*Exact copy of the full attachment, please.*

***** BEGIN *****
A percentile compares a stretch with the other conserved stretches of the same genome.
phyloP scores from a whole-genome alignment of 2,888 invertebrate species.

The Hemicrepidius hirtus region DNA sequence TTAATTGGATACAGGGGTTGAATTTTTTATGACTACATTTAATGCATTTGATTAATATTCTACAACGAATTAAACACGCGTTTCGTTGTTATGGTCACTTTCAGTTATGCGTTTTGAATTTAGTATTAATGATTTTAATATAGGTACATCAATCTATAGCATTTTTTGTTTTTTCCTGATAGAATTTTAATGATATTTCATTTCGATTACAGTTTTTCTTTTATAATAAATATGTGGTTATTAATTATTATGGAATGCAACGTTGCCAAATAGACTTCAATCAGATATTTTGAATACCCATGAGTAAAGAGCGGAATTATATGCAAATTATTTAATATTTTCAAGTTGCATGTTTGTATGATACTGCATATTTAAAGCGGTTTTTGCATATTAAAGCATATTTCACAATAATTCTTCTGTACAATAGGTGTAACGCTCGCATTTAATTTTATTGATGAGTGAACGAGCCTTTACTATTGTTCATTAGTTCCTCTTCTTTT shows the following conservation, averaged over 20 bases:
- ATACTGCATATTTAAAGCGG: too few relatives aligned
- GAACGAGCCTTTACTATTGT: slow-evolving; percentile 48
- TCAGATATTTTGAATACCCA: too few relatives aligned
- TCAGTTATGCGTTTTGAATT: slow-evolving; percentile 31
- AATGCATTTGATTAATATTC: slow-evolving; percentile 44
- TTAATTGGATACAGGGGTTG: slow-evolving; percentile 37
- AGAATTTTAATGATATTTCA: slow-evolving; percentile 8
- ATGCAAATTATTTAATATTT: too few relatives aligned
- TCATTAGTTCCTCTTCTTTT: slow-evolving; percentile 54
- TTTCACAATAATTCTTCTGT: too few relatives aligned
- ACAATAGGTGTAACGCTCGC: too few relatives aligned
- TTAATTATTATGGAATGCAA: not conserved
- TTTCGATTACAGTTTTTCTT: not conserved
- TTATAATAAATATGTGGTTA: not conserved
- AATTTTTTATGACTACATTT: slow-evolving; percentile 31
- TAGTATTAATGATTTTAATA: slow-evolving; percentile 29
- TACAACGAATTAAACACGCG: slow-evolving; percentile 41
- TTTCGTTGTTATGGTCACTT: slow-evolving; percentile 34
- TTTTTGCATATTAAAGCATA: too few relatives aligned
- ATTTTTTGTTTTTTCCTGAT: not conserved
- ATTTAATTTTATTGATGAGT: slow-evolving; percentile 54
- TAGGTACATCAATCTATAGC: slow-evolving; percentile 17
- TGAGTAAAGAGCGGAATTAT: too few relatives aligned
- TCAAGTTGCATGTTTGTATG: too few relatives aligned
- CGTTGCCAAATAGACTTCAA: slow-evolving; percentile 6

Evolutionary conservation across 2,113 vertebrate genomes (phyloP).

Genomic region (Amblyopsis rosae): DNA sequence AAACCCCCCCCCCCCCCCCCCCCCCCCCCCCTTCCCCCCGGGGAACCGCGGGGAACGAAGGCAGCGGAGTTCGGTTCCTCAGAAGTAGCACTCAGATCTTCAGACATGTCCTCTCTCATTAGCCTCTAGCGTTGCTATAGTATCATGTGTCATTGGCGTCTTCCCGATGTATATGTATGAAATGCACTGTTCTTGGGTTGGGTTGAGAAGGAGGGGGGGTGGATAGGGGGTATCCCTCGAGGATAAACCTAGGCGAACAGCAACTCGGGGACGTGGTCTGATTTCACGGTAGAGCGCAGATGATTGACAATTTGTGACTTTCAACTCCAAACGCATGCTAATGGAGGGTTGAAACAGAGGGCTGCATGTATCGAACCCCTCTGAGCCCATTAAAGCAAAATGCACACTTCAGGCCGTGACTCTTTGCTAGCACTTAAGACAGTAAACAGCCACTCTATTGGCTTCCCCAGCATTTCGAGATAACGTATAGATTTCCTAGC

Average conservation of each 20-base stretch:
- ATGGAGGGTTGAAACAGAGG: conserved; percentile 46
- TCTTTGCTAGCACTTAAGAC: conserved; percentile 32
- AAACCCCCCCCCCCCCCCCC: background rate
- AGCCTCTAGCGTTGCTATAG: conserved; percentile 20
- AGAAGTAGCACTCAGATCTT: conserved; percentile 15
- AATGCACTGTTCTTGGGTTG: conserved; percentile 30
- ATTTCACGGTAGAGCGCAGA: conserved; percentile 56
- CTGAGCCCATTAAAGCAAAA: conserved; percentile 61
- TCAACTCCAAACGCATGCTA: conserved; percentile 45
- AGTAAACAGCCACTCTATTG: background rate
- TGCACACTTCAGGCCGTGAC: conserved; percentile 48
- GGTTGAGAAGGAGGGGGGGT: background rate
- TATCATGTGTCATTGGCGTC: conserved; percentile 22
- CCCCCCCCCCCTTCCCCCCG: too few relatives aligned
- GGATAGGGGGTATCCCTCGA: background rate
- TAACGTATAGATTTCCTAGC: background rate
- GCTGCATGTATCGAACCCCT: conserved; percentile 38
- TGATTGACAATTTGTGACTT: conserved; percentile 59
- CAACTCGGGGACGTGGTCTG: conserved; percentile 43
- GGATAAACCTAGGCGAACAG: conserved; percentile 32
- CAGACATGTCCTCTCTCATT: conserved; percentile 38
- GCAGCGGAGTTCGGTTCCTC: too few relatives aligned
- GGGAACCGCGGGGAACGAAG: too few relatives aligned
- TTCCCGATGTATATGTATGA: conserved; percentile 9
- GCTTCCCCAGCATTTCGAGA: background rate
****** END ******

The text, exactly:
A percentile compares a stretch with the other conserved stretches of the same genome.
phyloP scores from a whole-genome alignment of 2,888 invertebrate species.

The Hemicrepidius hirtus region DNA sequence TTAATTGGATACAGGGGTTGAATTTTTTATGACTACATTTAATGCATTTGATTAATATTCTACAACGAATTAAACACGCGTTTCGTTGTTATGGTCACTTTCAGTTATGCGTTTTGAATTTAGTATTAATGATTTTAATATAGGTACATCAATCTATAGCATTTTTTGTTTTTTCCTGATAGAATTTTAATGATATTTCATTTCGATTACAGTTTTTCTTTTATAATAAATATGTGGTTATTAATTATTATGGAATGCAACGTTGCCAAATAGACTTCAATCAGATATTTTGAATACCCATGAGTAAAGAGCGGAATTATATGCAAATTATTTAATATTTTCAAGTTGCATGTTTGTATGATACTGCATATTTAAAGCGGTTTTTGCATATTAAAGCATATTTCACAATAATTCTTCTGTACAATAGGTGTAACGCTCGCATTTAATTTTATTGATGAGTGAACGAGCCTTTACTATTGTTCATTAGTTCCTCTTCTTTT shows the following conservation, averaged over 20 bases:
- ATACTGCATATTTAAAGCGG: too few relatives aligned
- GAACGAGCCTTTACTATTGT: slow-evolving; percentile 48
- TCAGATATTTTGAATACCCA: too few relatives aligned
- TCAGTTATGCGTTTTGAATT: slow-evolving; percentile 31
- AATGCATTTGATTAATATTC: slow-evolving; percentile 44
- TTAATTGGATACAGGGGTTG: slow-evolving; percentile 37
- AGAATTTTAATGATATTTCA: slow-evolving; percentile 8
- ATGCAAATTATTTAATATTT: too few relatives aligned
- TCATTAGTTCCTCTTCTTTT: slow-evolving; percentile 54
- TTTCACAATAATTCTTCTGT: too few relatives aligned
- ACAATAGGTGTAACGCTCGC: too few relatives aligned
- TTAATTATTATGGAATGCAA: not conserved
- TTTCGATTACAGTTTTTCTT: not conserved
- TTATAATAAATATGTGGTTA: not conserved
- AATTTTTTATGACTACATTT: slow-evolving; percentile 31
- TAGTATTAATGATTTTAATA: slow-evolving; percentile 29
- TACAACGAATTAAACACGCG: slow-evolving; percentile 41
- TTTCGTTGTTATGGTCACTT: slow-evolving; percentile 34
- TTTTTGCATATTAAAGCATA: too few relatives aligned
- ATTTTTTGTTTTTTCCTGAT: not conserved
- ATTTAATTTTATTGATGAGT: slow-evolving; percentile 54
- TAGGTACATCAATCTATAGC: slow-evolving; percentile 17
- TGAGTAAAGAGCGGAATTAT: too few relatives aligned
- TCAAGTTGCATGTTTGTATG: too few relatives aligned
- CGTTGCCAAATAGACTTCAA: slow-evolving; percentile 6

Evolutionary conservation across 2,113 vertebrate genomes (phyloP).

Genomic region (Amblyopsis rosae): DNA sequence AAACCCCCCCCCCCCCCCCCCCCCCCCCCCCTTCCCCCCGGGGAACCGCGGGGAACGAAGGCAGCGGAGTTCGGTTCCTCAGAAGTAGCACTCAGATCTTCAGACATGTCCTCTCTCATTAGCCTCTAGCGTTGCTATAGTATCATGTGTCATTGGCGTCTTCCCGATGTATATGTATGAAATGCACTGTTCTTGGGTTGGGTTGAGAAGGAGGGGGGGTGGATAGGGGGTATCCCTCGAGGATAAACCTAGGCGAACAGCAACTCGGGGACGTGGTCTGATTTCACGGTAGAGCGCAGATGATTGACAATTTGTGACTTTCAACTCCAAACGCATGCTAATGGAGGGTTGAAACAGAGGGCTGCATGTATCGAACCCCTCTGAGCCCATTAAAGCAAAATGCACACTTCAGGCCGTGACTCTTTGCTAGCACTTAAGACAGTAAACAGCCACTCTATTGGCTTCCCCAGCATTTCGAGATAACGTATAGATTTCCTAGC

Average conservation of each 20-base stretch:
- ATGGAGGGTTGAAACAGAGG: conserved; percentile 46
- TCTTTGCTAGCACTTAAGAC: conserved; percentile 32
- AAACCCCCCCCCCCCCCCCC: background rate
- AGCCTCTAGCGTTGCTATAG: conserved; percentile 20
- AGAAGTAGCACTCAGATCTT: conserved; percentile 15
- AATGCACTGTTCTTGGGTTG: conserved; percentile 30
- ATTTCACGGTAGAGCGCAGA: conserved; percentile 56
- CTGAGCCCATTAAAGCAAAA: conserved; percentile 61
- TCAACTCCAAACGCATGCTA: conserved; percentile 45
- AGTAAACAGCCACTCTATTG: background rate
- TGCACACTTCAGGCCGTGAC: conserved; percentile 48
- GGTTGAGAAGGAGGGGGGGT: background rate
- TATCATGTGTCATTGGCGTC: conserved; percentile 22
- CCCCCCCCCCCTTCCCCCCG: too few relatives aligned
- GGATAGGGGGTATCCCTCGA: background rate
- TAACGTATAGATTTCCTAGC: background rate
- GCTGCATGTATCGAACCCCT: conserved; percentile 38
- TGATTGACAATTTGTGACTT: conserved; percentile 59
- CAACTCGGGGACGTGGTCTG: conserved; percentile 43
- GGATAAACCTAGGCGAACAG: conserved; percentile 32
- CAGACATGTCCTCTCTCATT: conserved; percentile 38
- GCAGCGGAGTTCGGTTCCTC: too few relatives aligned
- GGGAACCGCGGGGAACGAAG: too few relatives aligned
- TTCCCGATGTATATGTATGA: conserved; percentile 9
- GCTTCCCCAGCATTTCGAGA: background rate